SAFE DRINKING WATER FOUNDATION

Viewpoint: Sask. rural water sources need different cleanup process

The reverse osmosis filters at the Yellow Quill First Nation's water treatment plant.

Larger Saskatchewan cities “import” great quality water from the Rocky Mountains via the South Saskatchewan River and, indirectly by the Buffalo Pound water treatment plant through diversions from Lake Diefenbaker. Unfortunately, many small municipalities and First Nations communities in Saskatchewan do not have good quality source water. Indeed, rural Saskatchewan has some of the poorest quality raw water sources anywhere. In terms of global water quality, we are right at the bottom. So much so that our provincial government felt it was necessary to condition our residents to accept drinking poorer quality water than most other people in the world.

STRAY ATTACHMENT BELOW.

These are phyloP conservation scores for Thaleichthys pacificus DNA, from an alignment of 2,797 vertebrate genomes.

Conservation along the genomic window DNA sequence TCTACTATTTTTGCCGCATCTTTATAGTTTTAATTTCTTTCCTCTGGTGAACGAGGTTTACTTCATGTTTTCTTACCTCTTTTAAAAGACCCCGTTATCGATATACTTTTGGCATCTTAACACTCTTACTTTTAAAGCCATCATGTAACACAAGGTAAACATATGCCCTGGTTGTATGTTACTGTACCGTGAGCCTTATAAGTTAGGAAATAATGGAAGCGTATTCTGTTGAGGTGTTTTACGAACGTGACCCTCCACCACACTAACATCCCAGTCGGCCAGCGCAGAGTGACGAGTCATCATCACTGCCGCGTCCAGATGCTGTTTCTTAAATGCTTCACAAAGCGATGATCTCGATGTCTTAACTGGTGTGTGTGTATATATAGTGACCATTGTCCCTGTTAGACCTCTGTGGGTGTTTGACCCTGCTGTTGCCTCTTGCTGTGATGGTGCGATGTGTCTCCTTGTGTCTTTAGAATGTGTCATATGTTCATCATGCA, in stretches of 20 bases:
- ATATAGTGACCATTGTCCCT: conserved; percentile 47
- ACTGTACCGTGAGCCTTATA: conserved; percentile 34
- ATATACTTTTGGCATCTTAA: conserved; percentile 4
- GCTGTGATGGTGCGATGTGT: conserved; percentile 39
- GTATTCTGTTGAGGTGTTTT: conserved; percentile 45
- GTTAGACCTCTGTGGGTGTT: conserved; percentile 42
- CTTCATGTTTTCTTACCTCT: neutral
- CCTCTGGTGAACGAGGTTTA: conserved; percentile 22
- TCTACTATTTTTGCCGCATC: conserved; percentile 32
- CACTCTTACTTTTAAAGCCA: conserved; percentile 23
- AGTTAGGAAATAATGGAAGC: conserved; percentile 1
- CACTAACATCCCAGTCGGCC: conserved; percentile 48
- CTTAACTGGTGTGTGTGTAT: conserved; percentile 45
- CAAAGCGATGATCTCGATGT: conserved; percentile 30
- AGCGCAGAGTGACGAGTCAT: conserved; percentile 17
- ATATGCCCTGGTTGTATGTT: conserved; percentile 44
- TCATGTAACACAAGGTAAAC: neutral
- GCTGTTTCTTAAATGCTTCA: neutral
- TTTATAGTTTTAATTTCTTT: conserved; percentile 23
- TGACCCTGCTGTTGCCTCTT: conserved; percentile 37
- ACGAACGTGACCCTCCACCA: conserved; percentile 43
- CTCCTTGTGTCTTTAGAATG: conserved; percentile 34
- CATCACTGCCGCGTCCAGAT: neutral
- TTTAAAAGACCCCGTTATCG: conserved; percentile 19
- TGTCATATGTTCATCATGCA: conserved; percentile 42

Almost 50 Aboriginal Communities Have Lost Access to Safe Drinking Water Since 2016

While Ottawa is committed to making drinking water available to all of Canada's Aboriginal water systems by 2021, no less than 47 new drinking water advisories have been put in place since 2016, including 27 since the beginning of the year, according to data obtained by The Canadian Press. This situation leads several observers to believe that the Trudeau administration is likely not to meet its target of lifting all long-term advisories on systems funded by the Department of Indigenous and Northern Affairs Canada (INAC) by 2021, despite investments of $1.8 billion over the next five years.

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